On becoming a worse writer
I think every writer periodically gets this feeling like they’re getting worse. For me, it seems to arrive roughly every five months (yes, it does not fit neatly into the year). I’ll have this terrible, gnawing feeling that I’ve gotten worse. Then I’ll have a breakthrough and write some interesting (but very flawed stories). Then the writing will get much easier. And I’ll write some well-constructed, fairly competent stories. The stories that I really love will be the flawed, interesting ones. The ones that sell will be the competent ones.
And then I’ll suddenly get this feeling that I’ve gotten worse!
I think the tricky thing about this feeling is that it’s partly true and partly untrue. In part, the feeling comes from an increased ability to perceive my own faults. For instance, I was reading some of my published stories the other day, and all sorts of clunky phrases and odd choices leapt out at me. The stories hadn’t gotten worse, I’d just gotten more perceptive.
However, sometimes your writing actually does just get worse. When I compared the first draft of this current novel to the first draft of my last novel, I noticed that the writing in this current one is just measurably worse. I’m not sure why this happens. I think it’s because putting a story is very complicated. It takes a lot of work to construct all the bits and join them together just right and make everything come out properly in the end. And when you’re thinking hard about other parts of a story, the writing tends to suffer.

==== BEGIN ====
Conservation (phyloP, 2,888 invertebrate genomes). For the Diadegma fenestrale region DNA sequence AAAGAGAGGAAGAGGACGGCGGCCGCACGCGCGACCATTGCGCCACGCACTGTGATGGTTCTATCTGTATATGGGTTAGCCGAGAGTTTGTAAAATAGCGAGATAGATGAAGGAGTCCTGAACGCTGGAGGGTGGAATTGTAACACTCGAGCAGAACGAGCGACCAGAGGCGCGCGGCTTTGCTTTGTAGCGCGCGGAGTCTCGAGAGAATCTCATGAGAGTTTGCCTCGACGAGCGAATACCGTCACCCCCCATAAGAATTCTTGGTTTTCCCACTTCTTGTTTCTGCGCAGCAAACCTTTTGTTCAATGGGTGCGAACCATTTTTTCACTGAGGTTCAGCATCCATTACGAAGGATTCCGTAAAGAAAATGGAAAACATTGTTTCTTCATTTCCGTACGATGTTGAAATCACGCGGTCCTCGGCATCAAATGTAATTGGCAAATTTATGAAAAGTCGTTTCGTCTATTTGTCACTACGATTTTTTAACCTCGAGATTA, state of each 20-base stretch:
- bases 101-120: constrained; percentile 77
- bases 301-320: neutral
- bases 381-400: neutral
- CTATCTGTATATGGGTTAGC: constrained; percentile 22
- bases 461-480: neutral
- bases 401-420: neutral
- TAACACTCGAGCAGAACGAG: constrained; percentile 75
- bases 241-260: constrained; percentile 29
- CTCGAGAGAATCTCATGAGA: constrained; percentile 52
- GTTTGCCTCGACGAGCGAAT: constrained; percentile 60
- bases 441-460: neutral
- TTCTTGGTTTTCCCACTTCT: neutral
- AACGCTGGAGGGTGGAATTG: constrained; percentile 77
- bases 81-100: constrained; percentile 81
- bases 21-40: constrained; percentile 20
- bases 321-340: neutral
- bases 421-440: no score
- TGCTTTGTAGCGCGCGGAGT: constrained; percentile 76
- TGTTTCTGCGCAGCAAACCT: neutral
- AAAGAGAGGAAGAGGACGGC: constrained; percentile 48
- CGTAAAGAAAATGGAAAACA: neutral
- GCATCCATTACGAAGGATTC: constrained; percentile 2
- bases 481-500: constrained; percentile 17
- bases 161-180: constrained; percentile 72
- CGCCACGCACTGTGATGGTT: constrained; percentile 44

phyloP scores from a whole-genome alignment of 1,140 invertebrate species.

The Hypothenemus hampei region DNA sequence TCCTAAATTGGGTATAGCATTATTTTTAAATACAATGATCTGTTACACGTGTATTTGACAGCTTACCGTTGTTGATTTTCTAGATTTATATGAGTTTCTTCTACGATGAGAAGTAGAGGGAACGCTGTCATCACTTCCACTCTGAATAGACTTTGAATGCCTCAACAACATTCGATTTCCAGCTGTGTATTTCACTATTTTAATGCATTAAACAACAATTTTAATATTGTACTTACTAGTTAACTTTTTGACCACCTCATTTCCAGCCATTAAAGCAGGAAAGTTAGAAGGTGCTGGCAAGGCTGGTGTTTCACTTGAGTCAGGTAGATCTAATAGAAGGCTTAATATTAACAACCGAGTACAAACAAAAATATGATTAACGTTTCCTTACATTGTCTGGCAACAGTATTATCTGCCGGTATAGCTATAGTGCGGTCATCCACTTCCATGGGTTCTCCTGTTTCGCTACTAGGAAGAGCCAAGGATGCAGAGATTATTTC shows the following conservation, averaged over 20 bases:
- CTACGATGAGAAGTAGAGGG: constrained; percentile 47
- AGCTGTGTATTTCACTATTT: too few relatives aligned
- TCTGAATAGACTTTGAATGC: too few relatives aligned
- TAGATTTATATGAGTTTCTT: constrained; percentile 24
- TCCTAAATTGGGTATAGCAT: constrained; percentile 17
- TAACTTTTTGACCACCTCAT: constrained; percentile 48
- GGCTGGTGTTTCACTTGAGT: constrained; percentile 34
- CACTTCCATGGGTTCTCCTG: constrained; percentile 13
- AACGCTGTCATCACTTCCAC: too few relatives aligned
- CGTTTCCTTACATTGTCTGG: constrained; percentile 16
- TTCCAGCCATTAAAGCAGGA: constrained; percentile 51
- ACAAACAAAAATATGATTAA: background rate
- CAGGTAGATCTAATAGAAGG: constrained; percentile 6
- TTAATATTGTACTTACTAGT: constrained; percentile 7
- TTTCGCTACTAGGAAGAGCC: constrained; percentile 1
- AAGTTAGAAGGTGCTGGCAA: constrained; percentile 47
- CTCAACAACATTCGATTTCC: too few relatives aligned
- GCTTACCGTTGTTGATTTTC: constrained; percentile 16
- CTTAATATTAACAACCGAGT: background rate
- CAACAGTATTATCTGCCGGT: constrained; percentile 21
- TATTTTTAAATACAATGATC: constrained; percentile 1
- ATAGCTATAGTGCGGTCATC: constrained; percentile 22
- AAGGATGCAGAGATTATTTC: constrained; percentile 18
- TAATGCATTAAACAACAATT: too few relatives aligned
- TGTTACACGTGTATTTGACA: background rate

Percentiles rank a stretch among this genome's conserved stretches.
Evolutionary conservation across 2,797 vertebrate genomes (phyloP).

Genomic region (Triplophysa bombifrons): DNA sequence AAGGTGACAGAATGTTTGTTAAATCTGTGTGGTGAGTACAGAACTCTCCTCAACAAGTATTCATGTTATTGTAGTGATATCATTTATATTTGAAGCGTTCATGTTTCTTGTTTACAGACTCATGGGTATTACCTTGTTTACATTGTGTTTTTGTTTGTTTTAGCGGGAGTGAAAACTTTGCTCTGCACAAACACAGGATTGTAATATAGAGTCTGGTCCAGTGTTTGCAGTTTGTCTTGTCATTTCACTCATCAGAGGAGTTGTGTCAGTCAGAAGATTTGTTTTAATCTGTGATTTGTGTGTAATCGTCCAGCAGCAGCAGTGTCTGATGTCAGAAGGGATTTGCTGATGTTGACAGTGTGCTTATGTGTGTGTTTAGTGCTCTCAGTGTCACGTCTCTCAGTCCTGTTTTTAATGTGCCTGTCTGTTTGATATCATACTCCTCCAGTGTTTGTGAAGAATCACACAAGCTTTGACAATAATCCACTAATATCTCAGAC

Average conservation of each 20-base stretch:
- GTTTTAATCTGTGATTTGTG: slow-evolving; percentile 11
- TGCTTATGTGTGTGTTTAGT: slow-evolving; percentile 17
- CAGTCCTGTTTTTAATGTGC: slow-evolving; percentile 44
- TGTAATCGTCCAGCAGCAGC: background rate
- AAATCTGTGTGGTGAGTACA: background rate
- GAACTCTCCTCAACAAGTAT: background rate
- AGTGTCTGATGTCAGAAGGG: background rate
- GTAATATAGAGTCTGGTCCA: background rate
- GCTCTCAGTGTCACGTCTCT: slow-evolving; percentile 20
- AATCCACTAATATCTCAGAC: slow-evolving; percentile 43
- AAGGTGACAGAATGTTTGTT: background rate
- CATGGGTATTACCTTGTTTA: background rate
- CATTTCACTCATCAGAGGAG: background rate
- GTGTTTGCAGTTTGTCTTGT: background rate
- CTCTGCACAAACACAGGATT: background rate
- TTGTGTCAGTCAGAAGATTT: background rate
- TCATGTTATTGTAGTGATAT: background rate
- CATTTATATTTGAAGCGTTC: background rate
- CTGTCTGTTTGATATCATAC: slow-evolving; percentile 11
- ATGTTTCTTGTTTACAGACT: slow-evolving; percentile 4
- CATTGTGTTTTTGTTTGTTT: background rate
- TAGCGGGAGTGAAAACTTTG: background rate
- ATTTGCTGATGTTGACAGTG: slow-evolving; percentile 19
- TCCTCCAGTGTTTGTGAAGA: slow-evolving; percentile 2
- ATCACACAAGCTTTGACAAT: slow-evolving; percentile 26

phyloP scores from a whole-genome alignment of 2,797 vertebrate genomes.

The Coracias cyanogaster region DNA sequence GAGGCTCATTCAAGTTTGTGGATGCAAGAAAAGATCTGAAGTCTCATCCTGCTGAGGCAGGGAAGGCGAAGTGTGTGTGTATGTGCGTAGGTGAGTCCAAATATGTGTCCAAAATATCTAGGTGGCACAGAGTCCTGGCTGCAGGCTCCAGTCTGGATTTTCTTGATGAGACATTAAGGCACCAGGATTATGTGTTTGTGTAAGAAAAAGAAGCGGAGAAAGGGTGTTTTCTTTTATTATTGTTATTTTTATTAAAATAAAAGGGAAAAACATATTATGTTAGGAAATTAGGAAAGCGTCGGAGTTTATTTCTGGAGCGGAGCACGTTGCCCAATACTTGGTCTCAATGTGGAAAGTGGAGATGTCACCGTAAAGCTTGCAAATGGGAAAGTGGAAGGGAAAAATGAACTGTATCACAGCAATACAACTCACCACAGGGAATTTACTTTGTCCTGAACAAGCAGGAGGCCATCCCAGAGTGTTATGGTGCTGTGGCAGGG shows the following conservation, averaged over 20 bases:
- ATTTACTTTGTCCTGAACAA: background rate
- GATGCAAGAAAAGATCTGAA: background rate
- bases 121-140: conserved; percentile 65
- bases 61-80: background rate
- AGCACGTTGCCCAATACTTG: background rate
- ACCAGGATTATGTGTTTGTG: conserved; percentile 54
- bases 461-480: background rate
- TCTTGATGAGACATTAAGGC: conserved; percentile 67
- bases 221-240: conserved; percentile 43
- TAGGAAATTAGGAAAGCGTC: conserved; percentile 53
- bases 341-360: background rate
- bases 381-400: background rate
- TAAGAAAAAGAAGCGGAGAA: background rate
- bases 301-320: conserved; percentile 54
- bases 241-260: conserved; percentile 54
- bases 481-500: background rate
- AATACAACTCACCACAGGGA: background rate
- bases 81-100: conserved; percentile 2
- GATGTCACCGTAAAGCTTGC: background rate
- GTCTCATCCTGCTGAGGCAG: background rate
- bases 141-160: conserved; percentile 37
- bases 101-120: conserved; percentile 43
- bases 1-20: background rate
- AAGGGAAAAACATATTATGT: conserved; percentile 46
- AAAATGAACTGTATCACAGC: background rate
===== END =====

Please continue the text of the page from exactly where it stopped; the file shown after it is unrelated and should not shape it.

I also think there’s something of an observer effect. During a highly self-critical period, I think about everything much more and do my best to avoid mistakes, but all the thinking tends to get in the way of my instincts. The thinking is certainly necessary (it helps you formulate new instincts and stop following poor instincts), but it doesn’t necessarily help you write this story.
The thing about becoming worse is, it’s kind of okay. Like, it still causes me tons of anxiety, but I’m slowly becoming okay with it. What helped was just to realize that I wasn’t really that good before.
I mean, I’ve written some good stories, and they got published and I’m proud of them and that’s awesome. But they weren’t it, you know.
Like, when I lived in Oakland, I went to a fair number of house shows (because that’s what people do in Oakland). And part of the fun of a house show is that there’s a non-zero chance that you’re watching the next big thing: a band that’s gonna blow up in a few months and become way too cool to play house shows anymore.
Both the bands onstage and the audience often got caught up in this shared dream: the notion that we were watching not just a performance, but some tiny bit of musical history. But I had a friend who was a little more pragmatic about the whole thing. He told me that when we heard the real thing, we’d know. The difference between the real thing and just another band isn’t merely one of degrees. The real thing has a sound that’s so compelling that you go out and tell your friends about it. The real thing isn’t just fun to listen to (most of the bands were pretty fun to listen to). The real thing has a sound that sticks with you. It has a sound that makes you buy the CD and lend it out to people. And when other people hear the real thing’s CD, then they too get excited about it and go out and talk to more people about it.
I mean, all bands have fans (just like my writing has its fans). But the real thing doesn’t just have fans. The real thing rewrites neurons and changes lives.
That’s the kind of effect you need to have on people in order to achieve even a very moderate amount of success as an artist. In order to succeed, every artist pretty much has to go viral.
And my writing has never yet managed to affect people in that way.
So, yeah, if I’ve temporarily lost the ability to write fun little tightly-constructed stories, that’s fine, but it’s also not that big of a loss. It’s just another step on the way to becoming the real thing.